All Over Again
Ilast announced my retirement in a column in Air Transport World’s September 2012 issue. But hings change, and as it happened I never left. So
how do you write a second retirement column? I have
discovered this one is more difficult to compose. I titled
that first column -30-, which means the end of the
story. Okay, so it wasn’t.
One of the questions I am most often asked is,
“What does a publisher do?” This is a good question, because for me it has been an evolving role.
Simply put, the publisher runs the business, overseeing departments including editorial, production,
sales and marketing, and audience development. The
publisher is responsible for the bottom line, tying
everything together to provide a strategic focus. I had
some guiding principles and would like to spend this
final effort reflecting on those as I evolved with ATW
these last 37 years.
It’s always been about the reader
In journalism school it was made clear that you have to
get the story right. Readers know good from bad journalism. Good publications build a trust with their readers that they will provide truthful, accurate, non-biased
and insightful information. This bond keeps the reader
coming back. I know ATW has delivered superbly, but
at the same time—you—our readers, have been a large
factor in our success. You have been champions in letting us know what is important to you. We have periodically asked your opinions through subscriber studies
or other forms of research and this has helped us publish relevant content. This is a philosophy held by every
ATW editor and with your help we have produced the
most amazing group of engaged readers in the business.
That engagement has also contributed to making our
Annual Airline Industry Achievement Awards the most
meaningful event in the industry.
It is also important to provide those companies
Learning to adapt
investing advertising dollars in the publication a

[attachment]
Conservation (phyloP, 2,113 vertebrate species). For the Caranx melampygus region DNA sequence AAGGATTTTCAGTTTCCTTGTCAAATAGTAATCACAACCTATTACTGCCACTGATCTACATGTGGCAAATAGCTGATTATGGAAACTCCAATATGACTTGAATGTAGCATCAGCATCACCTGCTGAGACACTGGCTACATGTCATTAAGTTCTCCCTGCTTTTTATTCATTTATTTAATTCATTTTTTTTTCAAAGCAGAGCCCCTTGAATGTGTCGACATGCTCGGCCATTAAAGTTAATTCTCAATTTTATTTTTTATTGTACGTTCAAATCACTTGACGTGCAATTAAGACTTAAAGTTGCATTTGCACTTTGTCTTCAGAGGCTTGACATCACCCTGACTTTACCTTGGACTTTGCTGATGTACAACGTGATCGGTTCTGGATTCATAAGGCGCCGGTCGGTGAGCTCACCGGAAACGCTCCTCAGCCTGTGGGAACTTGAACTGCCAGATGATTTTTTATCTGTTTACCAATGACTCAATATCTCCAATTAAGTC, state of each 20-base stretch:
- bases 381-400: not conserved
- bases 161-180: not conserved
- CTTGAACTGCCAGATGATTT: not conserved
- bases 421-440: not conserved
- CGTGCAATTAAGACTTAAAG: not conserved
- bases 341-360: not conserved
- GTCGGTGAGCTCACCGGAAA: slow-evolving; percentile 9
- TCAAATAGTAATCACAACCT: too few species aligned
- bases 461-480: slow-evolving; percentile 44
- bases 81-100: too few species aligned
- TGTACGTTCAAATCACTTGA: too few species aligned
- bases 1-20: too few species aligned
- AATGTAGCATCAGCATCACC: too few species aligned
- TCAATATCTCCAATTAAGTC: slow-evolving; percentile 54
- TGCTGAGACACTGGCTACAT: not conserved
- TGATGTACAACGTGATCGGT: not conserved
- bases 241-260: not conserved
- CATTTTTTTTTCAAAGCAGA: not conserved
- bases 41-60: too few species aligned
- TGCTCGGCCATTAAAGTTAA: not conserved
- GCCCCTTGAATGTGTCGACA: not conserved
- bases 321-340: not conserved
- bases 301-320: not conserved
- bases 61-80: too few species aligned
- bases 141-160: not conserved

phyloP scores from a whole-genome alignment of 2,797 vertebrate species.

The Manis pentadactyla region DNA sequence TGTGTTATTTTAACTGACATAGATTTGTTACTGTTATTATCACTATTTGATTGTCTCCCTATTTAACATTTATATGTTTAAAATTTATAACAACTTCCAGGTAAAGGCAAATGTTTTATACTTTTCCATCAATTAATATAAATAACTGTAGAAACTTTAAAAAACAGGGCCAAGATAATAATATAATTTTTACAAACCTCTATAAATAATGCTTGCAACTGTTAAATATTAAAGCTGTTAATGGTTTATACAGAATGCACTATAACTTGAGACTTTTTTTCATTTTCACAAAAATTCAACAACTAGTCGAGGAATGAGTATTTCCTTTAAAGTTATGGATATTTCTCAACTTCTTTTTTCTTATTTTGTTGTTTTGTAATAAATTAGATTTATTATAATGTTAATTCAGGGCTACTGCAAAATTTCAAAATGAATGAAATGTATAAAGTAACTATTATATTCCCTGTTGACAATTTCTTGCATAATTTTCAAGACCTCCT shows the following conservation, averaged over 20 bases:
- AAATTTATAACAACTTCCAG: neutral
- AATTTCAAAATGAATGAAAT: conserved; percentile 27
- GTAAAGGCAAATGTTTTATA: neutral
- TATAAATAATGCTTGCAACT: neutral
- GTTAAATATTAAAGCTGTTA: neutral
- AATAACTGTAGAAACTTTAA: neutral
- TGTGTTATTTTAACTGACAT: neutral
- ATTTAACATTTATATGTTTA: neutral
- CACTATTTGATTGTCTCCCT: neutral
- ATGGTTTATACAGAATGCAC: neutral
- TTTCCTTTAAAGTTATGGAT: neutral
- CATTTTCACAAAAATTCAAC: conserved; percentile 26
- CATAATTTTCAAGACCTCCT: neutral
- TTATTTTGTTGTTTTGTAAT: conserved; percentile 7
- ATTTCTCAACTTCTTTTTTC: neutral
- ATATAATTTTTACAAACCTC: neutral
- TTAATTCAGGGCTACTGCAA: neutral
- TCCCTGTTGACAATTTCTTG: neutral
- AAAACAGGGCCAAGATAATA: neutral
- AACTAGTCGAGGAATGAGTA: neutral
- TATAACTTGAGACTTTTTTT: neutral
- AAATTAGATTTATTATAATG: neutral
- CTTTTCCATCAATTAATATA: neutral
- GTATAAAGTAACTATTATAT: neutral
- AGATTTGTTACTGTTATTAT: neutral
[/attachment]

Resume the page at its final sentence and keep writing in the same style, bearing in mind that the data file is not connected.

good value. We created the premier environment for
engaged readers but we also made sure we engaged
the right people in the right places. These two fac-
tors have been a key to the success of ATW. It is not
an easy task and playing in an international arena
is expensive. We have been good at understanding
where the market is going and adapting to these
changes. When I started working for ATW, close to
65% of our copies were delivered in North America;
now it is fewer than 35%, with overall distribution
matching world growth markets.
Publishing has been a fast changing business. I
believe ATW has done a very good job at understanding the changes in the business and adapting to
those changes, albeit sometimes with baby steps. We
look at publishing and technology trends to make
sure we get it right. I remember the stress of launching our first website close to 15 years ago. We were
one of the first commercial aviation websites and one
of the first in our company. We are a lot better now
at providing and managing digital content, and will
get even better. We are lucky to have some dedicated employees and people inside Penton that really
understand how this stuff works and know what is
needed to stay on top. I thank them.
I am extremely lucky to have worked with a lot
of good people during my tenure at ATW: many
good times were had. I am fortunate to have made
a number of lifetime friends along the way and had
the honor of meeting almost everyone ever associated with ATW. I learned something from each
person and these associations made my job much
easier. Good luck to those that carry on the mission.
Thanks to Joe Murphy for starting ATW and Yogi
Berra for the title of this page. Over and out.
William A. Freeman, III | Group Publisher